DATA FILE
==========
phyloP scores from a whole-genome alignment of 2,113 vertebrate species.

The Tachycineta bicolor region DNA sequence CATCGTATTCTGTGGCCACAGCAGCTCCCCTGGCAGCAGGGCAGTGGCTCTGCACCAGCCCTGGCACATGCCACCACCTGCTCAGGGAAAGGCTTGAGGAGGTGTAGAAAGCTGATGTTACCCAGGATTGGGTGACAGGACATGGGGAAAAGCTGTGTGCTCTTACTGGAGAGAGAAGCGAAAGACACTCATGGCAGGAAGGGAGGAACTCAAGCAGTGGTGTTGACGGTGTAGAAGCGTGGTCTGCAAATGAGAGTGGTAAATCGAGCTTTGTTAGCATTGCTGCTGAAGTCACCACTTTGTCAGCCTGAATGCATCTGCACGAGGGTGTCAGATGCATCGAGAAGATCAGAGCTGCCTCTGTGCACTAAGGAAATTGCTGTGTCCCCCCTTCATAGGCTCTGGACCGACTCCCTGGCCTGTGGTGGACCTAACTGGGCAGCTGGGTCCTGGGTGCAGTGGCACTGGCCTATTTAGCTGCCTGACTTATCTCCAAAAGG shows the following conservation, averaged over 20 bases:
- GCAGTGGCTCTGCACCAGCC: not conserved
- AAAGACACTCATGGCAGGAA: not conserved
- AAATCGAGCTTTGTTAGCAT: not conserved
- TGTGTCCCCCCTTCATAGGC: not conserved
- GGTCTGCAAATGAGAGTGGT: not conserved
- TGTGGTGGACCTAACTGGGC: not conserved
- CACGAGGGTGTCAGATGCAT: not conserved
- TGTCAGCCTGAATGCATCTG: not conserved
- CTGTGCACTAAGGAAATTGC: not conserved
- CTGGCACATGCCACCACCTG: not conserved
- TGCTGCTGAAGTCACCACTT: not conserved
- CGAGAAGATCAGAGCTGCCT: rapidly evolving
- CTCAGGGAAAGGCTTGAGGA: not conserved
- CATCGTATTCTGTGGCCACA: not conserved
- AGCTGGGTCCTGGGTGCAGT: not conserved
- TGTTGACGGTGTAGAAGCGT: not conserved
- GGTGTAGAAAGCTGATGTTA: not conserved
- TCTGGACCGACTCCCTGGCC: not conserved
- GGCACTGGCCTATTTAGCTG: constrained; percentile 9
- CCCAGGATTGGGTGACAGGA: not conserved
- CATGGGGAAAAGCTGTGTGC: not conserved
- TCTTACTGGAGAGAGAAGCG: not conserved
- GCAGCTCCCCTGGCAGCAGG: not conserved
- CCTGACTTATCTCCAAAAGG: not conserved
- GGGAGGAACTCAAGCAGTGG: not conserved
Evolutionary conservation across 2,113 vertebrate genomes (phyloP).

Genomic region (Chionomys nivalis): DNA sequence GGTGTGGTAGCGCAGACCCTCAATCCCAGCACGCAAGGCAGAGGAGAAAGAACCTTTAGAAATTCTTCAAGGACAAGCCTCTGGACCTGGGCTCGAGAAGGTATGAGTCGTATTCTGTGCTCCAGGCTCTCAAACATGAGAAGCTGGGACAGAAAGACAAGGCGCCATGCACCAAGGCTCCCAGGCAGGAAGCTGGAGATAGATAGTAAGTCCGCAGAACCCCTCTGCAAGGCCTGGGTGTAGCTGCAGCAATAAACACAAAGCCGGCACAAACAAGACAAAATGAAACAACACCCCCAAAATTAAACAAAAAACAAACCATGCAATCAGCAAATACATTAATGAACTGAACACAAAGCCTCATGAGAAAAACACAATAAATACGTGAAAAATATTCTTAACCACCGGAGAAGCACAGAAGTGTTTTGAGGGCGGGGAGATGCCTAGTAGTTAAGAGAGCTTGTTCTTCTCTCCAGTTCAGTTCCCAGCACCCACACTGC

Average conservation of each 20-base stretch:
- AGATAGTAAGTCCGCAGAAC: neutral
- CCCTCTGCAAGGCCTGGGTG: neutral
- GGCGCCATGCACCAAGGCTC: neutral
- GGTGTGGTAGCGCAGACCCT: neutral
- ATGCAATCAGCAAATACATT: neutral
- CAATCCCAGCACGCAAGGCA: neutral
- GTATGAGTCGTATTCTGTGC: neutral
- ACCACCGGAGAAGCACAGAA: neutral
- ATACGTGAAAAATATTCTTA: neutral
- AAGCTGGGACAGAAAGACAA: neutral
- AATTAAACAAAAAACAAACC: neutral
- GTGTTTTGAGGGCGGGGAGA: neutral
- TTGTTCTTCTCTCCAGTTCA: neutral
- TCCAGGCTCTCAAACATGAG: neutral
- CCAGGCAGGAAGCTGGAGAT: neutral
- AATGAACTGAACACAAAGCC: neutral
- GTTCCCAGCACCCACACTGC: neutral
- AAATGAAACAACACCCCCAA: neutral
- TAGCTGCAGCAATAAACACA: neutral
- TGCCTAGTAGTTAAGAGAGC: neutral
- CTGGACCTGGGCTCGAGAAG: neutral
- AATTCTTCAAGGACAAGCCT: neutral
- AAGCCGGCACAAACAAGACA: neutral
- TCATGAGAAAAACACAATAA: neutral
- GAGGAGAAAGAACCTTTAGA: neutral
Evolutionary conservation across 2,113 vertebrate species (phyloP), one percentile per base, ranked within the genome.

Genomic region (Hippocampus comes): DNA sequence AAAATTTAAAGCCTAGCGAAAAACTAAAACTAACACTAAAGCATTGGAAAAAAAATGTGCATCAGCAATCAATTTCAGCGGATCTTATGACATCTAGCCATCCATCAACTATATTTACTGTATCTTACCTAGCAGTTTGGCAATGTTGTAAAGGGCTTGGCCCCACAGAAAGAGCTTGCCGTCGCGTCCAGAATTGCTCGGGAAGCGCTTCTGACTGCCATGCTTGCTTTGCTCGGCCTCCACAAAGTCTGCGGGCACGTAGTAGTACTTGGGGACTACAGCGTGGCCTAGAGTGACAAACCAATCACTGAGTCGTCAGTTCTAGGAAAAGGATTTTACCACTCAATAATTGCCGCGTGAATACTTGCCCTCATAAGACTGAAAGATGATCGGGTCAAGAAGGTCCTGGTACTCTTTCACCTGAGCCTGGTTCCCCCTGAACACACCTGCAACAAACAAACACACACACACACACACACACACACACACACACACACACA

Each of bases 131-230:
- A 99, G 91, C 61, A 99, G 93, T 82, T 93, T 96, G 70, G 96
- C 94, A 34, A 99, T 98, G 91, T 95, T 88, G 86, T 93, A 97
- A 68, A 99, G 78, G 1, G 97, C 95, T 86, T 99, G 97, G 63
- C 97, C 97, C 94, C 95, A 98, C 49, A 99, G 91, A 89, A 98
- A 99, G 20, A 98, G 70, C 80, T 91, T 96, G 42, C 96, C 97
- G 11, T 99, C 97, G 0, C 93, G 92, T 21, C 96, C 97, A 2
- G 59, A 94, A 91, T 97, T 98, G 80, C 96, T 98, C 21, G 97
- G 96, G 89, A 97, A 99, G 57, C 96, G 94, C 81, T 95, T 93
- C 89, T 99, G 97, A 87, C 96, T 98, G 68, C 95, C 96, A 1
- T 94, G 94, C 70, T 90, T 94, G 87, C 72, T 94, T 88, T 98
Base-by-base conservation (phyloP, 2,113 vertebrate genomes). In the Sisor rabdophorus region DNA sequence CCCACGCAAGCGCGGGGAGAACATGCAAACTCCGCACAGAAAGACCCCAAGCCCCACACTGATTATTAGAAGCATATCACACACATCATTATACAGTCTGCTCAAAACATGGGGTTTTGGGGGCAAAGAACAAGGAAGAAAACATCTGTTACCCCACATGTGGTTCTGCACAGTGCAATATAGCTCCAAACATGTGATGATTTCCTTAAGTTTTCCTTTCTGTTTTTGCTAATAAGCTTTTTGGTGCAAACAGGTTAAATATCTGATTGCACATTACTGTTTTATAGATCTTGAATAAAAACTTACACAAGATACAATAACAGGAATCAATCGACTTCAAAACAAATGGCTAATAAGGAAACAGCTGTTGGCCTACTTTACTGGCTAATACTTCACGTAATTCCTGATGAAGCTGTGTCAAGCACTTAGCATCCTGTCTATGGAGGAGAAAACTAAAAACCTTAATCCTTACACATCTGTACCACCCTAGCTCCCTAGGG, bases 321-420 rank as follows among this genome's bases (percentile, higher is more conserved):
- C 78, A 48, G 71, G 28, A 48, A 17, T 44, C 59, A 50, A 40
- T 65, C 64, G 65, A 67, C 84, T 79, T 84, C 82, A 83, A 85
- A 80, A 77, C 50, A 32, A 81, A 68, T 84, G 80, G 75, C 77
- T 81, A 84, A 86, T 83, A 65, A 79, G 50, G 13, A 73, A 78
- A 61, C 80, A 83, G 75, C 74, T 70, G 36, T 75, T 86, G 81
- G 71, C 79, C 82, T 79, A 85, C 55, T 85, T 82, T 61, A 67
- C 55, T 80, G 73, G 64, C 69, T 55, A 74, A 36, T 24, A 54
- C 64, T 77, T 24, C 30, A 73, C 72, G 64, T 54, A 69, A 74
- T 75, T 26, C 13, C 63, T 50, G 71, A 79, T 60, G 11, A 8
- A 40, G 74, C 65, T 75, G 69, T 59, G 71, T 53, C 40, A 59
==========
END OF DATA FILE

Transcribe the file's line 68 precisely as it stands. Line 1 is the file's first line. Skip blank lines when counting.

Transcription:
- T 94, G 94, C 70, T 90, T 94, G 87, C 72, T 94, T 88, T 98